What led to the transformation of a silent majority of moderates into a minority? To begin with, the signs can be traced back to the rhetoric of some Muslim leaders in pre-partition India. These included, among others, Sir Syed Ahmad Khan, Sir Muhammad Iqbal and Muhammad Ali Jinnah. It was in the latter part of the 19th century that Sir Syed Ahmad Khan emphasised that Muslims stay away from the Indian National Congress, on the basis of religion. He established educational institutions aimed at educating the Muslims as a ‘community’. Chief among these was the Mohammedan Anglo-Oriental College, which soon developed into the Aligarh Muslim University. The Muslim graduates of this university were to later claim a state — a political entity — for a portion of the Indian population on the basis of their faith, Islam. Thus the seeds of an evolving Islam-based politics can be discerned in the developments that were taking place in the latter half of the 19th century. This is not to say that the process of Muslim leaders working for the Muslims of India started with Sir Syed Ahmad Khan. There were many before him, but they worked for the moral reformation of the Muslims. The process of politicising Islam started only with Sir Syed Ahmad Khan. A detailed narrative of his services for the Muslims and his contribution to the ‘idea’ of Pakistan constitutes an important part of Pakistani schools’ curriculum.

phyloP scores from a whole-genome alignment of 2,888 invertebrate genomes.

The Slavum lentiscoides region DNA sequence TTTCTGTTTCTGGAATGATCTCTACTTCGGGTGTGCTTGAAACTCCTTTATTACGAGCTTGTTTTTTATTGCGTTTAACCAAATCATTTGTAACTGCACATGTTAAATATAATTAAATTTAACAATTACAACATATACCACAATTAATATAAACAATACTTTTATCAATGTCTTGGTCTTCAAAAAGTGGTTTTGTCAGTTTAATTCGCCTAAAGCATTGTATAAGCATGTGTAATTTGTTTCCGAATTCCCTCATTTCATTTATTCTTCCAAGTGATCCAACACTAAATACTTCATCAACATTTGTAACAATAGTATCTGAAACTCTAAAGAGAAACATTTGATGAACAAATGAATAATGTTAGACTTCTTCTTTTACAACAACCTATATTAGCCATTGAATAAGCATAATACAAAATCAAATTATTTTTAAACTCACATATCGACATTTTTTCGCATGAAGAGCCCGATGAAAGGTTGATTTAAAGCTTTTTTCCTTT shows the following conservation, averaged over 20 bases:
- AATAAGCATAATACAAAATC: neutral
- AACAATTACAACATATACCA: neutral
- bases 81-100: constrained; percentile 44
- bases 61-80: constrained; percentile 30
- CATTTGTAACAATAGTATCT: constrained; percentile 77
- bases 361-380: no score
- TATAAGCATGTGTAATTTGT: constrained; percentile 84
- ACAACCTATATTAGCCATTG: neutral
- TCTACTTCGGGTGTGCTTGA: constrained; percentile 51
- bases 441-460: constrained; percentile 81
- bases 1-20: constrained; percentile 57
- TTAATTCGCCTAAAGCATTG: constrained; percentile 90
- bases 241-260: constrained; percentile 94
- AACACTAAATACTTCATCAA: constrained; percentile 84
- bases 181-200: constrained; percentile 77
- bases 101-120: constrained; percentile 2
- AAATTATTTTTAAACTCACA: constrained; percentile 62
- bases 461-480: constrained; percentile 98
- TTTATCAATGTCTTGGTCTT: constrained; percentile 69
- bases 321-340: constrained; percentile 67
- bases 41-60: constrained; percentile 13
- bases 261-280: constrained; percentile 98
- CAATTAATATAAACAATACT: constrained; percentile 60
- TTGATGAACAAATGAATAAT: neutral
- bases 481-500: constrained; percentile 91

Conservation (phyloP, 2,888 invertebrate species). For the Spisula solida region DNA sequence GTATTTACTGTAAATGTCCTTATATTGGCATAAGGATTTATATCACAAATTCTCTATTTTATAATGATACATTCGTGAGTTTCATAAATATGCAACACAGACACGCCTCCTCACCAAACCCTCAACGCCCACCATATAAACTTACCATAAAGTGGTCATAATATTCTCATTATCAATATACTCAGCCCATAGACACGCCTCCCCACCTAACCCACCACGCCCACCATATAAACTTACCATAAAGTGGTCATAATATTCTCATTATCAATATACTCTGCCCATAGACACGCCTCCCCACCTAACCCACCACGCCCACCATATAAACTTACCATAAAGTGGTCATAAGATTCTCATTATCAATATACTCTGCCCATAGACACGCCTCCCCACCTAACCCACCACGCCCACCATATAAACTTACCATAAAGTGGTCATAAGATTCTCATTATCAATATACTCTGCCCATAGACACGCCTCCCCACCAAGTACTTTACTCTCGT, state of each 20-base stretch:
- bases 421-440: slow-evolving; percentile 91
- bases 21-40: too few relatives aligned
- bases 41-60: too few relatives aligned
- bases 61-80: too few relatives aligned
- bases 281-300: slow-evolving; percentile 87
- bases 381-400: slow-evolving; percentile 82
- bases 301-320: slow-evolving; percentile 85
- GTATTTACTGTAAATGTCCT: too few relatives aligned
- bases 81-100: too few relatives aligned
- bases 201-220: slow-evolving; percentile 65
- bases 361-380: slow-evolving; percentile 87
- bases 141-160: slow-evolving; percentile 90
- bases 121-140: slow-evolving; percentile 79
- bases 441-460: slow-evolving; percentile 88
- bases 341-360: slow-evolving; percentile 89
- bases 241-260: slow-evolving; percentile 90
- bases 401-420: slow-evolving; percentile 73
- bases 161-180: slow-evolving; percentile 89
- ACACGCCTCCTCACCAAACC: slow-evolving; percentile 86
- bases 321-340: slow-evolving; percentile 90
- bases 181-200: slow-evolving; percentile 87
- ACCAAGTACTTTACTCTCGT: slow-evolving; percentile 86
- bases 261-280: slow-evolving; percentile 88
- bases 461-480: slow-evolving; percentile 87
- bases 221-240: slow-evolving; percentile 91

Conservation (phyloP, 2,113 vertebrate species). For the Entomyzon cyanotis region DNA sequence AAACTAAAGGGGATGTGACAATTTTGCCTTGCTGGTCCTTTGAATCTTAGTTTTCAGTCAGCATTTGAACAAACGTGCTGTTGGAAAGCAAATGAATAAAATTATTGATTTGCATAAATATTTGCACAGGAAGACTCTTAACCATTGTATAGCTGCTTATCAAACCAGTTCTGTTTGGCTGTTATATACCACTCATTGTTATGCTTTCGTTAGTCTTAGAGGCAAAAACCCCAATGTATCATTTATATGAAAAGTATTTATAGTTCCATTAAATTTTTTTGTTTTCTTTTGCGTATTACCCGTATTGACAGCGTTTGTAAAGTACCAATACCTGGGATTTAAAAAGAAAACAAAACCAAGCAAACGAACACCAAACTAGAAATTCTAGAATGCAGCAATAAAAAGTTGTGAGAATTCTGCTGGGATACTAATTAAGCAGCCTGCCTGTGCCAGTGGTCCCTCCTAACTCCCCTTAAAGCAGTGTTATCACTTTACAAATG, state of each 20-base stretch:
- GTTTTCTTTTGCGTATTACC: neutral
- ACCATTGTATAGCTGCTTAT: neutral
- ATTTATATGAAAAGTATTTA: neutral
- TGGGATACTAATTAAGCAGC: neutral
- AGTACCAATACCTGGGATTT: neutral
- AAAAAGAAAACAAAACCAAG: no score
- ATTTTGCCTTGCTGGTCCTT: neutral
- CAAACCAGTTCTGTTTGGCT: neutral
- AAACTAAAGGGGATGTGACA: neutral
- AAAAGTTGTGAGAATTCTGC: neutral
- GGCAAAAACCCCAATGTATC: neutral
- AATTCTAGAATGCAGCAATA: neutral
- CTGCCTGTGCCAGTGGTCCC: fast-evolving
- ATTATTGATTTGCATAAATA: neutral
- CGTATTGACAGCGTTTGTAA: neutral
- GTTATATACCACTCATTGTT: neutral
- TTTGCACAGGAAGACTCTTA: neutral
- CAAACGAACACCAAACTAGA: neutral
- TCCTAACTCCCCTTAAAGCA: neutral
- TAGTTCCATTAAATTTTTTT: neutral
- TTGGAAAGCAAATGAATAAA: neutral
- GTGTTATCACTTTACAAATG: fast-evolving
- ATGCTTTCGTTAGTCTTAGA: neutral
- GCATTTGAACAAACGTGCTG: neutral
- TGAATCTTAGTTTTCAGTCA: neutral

Sir Muhammad Iqbal — the philosopher who shaped Jinnah’s views vis-à-vis a state for the Muslims of India — was a staunch supporter of political Islam and abhorred western nationalism. He frequently dismissed the separation of religion and state. In his famous Allahabad address in 1930 he stated, “Islam does not bifurcate the unity of man into an irreconcilable duality of spirit and matter. In Islam, God and the universe, spirit and matter, church and state, are organic to each other.” He believed that secularism would morally corrupt Muslims. He stood for closer cooperation among Muslims around the world. His philosophy constitutes an integral part of Pakistani schools’ syllabus.